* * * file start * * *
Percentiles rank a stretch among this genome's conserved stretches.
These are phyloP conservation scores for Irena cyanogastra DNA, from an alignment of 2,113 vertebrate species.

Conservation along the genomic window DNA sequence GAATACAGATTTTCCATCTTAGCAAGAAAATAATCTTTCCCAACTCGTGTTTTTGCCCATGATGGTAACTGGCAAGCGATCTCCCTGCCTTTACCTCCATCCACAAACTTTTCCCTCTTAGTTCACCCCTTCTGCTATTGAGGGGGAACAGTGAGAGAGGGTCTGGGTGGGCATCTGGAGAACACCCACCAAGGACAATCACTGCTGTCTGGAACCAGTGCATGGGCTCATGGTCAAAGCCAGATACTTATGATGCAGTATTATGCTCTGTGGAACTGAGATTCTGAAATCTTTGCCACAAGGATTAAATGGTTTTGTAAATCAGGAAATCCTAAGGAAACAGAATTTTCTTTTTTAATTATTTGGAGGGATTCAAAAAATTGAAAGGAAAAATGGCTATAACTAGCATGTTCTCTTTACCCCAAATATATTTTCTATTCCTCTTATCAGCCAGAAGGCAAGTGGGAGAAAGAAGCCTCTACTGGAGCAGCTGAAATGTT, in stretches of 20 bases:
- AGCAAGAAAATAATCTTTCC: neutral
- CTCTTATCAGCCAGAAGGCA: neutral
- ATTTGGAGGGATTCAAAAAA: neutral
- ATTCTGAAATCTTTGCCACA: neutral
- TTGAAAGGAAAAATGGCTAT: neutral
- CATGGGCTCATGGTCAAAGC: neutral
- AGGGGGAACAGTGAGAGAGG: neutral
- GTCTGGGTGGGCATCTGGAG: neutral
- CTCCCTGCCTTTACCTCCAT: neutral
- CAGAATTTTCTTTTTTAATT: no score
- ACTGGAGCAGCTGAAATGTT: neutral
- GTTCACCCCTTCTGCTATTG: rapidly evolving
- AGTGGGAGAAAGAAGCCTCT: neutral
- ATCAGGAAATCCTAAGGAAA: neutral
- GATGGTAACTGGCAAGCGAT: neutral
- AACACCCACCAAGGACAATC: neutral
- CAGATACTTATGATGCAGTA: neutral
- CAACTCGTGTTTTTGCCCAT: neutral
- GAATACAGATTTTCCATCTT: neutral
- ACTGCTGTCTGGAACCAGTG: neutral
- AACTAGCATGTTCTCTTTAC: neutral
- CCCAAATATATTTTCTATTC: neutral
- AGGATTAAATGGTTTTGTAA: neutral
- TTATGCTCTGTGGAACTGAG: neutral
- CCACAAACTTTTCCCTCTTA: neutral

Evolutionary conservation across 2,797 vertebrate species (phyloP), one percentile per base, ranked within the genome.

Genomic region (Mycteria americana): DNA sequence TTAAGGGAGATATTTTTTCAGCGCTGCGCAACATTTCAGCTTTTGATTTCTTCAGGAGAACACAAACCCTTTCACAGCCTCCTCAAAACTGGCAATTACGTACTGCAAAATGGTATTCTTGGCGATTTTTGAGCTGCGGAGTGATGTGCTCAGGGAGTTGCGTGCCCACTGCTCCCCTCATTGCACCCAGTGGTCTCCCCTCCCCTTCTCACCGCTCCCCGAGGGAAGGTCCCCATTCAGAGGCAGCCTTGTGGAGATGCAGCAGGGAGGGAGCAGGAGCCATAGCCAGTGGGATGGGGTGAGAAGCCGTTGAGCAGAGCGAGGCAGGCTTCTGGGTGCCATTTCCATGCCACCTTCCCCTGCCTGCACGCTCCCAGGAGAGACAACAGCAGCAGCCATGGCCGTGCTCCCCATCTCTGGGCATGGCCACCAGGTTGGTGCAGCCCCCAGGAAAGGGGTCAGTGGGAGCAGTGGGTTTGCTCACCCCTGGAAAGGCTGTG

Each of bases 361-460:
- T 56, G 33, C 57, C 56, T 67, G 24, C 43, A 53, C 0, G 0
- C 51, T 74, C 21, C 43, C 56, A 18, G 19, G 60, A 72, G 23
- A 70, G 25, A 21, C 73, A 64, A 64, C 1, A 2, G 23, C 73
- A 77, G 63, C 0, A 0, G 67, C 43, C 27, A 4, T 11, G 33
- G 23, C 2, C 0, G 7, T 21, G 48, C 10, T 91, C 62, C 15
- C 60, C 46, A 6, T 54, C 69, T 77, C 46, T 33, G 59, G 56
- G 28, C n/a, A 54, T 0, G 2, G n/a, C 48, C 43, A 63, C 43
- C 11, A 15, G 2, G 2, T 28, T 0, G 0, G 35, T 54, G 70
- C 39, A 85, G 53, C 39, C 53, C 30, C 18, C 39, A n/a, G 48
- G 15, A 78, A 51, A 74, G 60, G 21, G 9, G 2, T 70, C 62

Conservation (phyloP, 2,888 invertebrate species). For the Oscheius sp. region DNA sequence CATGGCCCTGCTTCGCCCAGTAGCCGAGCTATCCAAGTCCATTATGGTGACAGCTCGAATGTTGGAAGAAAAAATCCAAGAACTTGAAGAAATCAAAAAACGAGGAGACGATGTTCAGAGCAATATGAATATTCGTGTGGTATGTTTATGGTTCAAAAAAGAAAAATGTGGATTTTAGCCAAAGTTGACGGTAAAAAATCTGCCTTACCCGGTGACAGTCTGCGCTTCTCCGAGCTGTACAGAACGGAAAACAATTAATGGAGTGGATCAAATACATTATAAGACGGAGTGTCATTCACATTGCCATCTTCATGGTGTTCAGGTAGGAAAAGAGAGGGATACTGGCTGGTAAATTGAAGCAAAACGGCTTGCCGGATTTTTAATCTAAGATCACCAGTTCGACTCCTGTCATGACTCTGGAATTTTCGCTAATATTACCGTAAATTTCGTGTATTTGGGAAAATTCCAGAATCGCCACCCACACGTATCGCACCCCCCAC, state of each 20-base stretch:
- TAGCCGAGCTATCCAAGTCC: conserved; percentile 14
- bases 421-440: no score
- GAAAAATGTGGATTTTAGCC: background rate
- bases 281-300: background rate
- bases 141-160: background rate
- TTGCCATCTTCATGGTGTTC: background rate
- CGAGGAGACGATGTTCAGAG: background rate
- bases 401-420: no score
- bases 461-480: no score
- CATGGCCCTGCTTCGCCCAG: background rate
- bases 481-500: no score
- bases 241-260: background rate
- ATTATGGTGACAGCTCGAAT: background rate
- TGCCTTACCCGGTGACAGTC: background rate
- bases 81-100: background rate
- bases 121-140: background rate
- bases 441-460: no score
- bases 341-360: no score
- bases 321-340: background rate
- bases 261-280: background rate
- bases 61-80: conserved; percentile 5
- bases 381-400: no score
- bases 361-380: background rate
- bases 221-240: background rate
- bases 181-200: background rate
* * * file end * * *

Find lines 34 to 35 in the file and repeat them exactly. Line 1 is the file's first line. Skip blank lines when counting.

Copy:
- A 70, G 25, A 21, C 73, A 64, A 64, C 1, A 2, G 23, C 73
- A 77, G 63, C 0, A 0, G 67, C 43, C 27, A 4, T 11, G 33